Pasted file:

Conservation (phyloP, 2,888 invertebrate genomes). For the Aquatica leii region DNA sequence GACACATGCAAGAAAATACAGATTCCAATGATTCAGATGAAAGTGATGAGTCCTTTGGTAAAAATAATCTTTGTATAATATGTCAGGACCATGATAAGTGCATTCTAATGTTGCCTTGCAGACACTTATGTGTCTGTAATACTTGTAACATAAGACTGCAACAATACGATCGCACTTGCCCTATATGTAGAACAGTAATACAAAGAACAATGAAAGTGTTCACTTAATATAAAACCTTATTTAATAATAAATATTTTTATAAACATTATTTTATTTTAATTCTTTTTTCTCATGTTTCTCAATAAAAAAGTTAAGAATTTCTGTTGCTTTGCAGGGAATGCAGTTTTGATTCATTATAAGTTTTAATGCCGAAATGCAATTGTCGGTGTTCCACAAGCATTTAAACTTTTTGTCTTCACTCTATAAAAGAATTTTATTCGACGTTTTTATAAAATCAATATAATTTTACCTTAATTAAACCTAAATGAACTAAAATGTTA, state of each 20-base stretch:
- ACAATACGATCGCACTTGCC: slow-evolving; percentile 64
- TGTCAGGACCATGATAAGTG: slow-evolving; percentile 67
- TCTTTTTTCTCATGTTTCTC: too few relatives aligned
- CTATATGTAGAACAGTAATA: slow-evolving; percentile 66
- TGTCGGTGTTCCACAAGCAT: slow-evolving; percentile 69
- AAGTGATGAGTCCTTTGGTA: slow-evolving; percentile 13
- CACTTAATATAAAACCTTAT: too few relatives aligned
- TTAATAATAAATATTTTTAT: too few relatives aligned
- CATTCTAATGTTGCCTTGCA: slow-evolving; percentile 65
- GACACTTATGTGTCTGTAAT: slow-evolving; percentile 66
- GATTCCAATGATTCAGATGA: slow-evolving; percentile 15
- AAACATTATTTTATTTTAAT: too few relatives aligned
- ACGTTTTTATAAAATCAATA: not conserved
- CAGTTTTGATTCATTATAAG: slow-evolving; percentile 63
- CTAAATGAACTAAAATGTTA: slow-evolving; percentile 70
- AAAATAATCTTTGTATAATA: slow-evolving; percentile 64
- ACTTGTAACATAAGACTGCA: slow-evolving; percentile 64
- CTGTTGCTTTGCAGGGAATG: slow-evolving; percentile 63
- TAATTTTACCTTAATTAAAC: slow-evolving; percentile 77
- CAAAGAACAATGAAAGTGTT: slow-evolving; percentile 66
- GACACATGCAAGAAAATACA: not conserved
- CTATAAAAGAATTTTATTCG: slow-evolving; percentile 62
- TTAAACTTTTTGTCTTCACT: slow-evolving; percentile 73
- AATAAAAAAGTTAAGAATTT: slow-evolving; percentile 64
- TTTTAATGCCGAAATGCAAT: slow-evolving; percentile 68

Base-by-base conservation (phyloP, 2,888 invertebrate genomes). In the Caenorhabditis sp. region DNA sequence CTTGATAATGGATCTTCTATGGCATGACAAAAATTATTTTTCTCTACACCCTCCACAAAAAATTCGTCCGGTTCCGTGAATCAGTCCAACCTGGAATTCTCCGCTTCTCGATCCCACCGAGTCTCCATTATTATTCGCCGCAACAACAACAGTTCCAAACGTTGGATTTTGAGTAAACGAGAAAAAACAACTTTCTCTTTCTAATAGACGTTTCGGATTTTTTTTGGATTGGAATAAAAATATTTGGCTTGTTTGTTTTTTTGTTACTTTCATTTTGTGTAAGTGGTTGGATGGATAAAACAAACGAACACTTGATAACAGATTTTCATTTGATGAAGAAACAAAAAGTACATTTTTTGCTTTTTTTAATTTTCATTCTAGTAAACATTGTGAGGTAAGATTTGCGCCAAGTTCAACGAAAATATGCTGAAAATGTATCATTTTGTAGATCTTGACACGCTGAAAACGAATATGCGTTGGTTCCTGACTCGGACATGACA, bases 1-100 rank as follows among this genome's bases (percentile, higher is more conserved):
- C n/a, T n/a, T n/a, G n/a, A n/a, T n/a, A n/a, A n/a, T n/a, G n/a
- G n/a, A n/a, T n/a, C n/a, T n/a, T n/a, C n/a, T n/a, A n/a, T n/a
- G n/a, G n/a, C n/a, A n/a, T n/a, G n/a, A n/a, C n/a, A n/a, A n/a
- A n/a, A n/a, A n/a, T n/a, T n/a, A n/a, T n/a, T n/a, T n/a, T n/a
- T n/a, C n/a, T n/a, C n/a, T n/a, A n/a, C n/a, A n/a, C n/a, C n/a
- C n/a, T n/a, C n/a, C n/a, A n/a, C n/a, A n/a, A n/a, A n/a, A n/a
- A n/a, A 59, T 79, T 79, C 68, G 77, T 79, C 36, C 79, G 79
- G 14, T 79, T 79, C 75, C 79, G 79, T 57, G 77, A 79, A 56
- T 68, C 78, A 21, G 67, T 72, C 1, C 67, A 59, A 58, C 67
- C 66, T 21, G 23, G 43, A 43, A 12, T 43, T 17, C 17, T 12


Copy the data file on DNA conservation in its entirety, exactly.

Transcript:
Conservation (phyloP, 2,888 invertebrate genomes). For the Aquatica leii region DNA sequence GACACATGCAAGAAAATACAGATTCCAATGATTCAGATGAAAGTGATGAGTCCTTTGGTAAAAATAATCTTTGTATAATATGTCAGGACCATGATAAGTGCATTCTAATGTTGCCTTGCAGACACTTATGTGTCTGTAATACTTGTAACATAAGACTGCAACAATACGATCGCACTTGCCCTATATGTAGAACAGTAATACAAAGAACAATGAAAGTGTTCACTTAATATAAAACCTTATTTAATAATAAATATTTTTATAAACATTATTTTATTTTAATTCTTTTTTCTCATGTTTCTCAATAAAAAAGTTAAGAATTTCTGTTGCTTTGCAGGGAATGCAGTTTTGATTCATTATAAGTTTTAATGCCGAAATGCAATTGTCGGTGTTCCACAAGCATTTAAACTTTTTGTCTTCACTCTATAAAAGAATTTTATTCGACGTTTTTATAAAATCAATATAATTTTACCTTAATTAAACCTAAATGAACTAAAATGTTA, state of each 20-base stretch:
- ACAATACGATCGCACTTGCC: slow-evolving; percentile 64
- TGTCAGGACCATGATAAGTG: slow-evolving; percentile 67
- TCTTTTTTCTCATGTTTCTC: too few relatives aligned
- CTATATGTAGAACAGTAATA: slow-evolving; percentile 66
- TGTCGGTGTTCCACAAGCAT: slow-evolving; percentile 69
- AAGTGATGAGTCCTTTGGTA: slow-evolving; percentile 13
- CACTTAATATAAAACCTTAT: too few relatives aligned
- TTAATAATAAATATTTTTAT: too few relatives aligned
- CATTCTAATGTTGCCTTGCA: slow-evolving; percentile 65
- GACACTTATGTGTCTGTAAT: slow-evolving; percentile 66
- GATTCCAATGATTCAGATGA: slow-evolving; percentile 15
- AAACATTATTTTATTTTAAT: too few relatives aligned
- ACGTTTTTATAAAATCAATA: not conserved
- CAGTTTTGATTCATTATAAG: slow-evolving; percentile 63
- CTAAATGAACTAAAATGTTA: slow-evolving; percentile 70
- AAAATAATCTTTGTATAATA: slow-evolving; percentile 64
- ACTTGTAACATAAGACTGCA: slow-evolving; percentile 64
- CTGTTGCTTTGCAGGGAATG: slow-evolving; percentile 63
- TAATTTTACCTTAATTAAAC: slow-evolving; percentile 77
- CAAAGAACAATGAAAGTGTT: slow-evolving; percentile 66
- GACACATGCAAGAAAATACA: not conserved
- CTATAAAAGAATTTTATTCG: slow-evolving; percentile 62
- TTAAACTTTTTGTCTTCACT: slow-evolving; percentile 73
- AATAAAAAAGTTAAGAATTT: slow-evolving; percentile 64
- TTTTAATGCCGAAATGCAAT: slow-evolving; percentile 68

Base-by-base conservation (phyloP, 2,888 invertebrate genomes). In the Caenorhabditis sp. region DNA sequence CTTGATAATGGATCTTCTATGGCATGACAAAAATTATTTTTCTCTACACCCTCCACAAAAAATTCGTCCGGTTCCGTGAATCAGTCCAACCTGGAATTCTCCGCTTCTCGATCCCACCGAGTCTCCATTATTATTCGCCGCAACAACAACAGTTCCAAACGTTGGATTTTGAGTAAACGAGAAAAAACAACTTTCTCTTTCTAATAGACGTTTCGGATTTTTTTTGGATTGGAATAAAAATATTTGGCTTGTTTGTTTTTTTGTTACTTTCATTTTGTGTAAGTGGTTGGATGGATAAAACAAACGAACACTTGATAACAGATTTTCATTTGATGAAGAAACAAAAAGTACATTTTTTGCTTTTTTTAATTTTCATTCTAGTAAACATTGTGAGGTAAGATTTGCGCCAAGTTCAACGAAAATATGCTGAAAATGTATCATTTTGTAGATCTTGACACGCTGAAAACGAATATGCGTTGGTTCCTGACTCGGACATGACA, bases 1-100 rank as follows among this genome's bases (percentile, higher is more conserved):
- C n/a, T n/a, T n/a, G n/a, A n/a, T n/a, A n/a, A n/a, T n/a, G n/a
- G n/a, A n/a, T n/a, C n/a, T n/a, T n/a, C n/a, T n/a, A n/a, T n/a
- G n/a, G n/a, C n/a, A n/a, T n/a, G n/a, A n/a, C n/a, A n/a, A n/a
- A n/a, A n/a, A n/a, T n/a, T n/a, A n/a, T n/a, T n/a, T n/a, T n/a
- T n/a, C n/a, T n/a, C n/a, T n/a, A n/a, C n/a, A n/a, C n/a, C n/a
- C n/a, T n/a, C n/a, C n/a, A n/a, C n/a, A n/a, A n/a, A n/a, A n/a
- A n/a, A 59, T 79, T 79, C 68, G 77, T 79, C 36, C 79, G 79
- G 14, T 79, T 79, C 75, C 79, G 79, T 57, G 77, A 79, A 56
- T 68, C 78, A 21, G 67, T 72, C 1, C 67, A 59, A 58, C 67
- C 66, T 21, G 23, G 43, A 43, A 12, T 43, T 17, C 17, T 12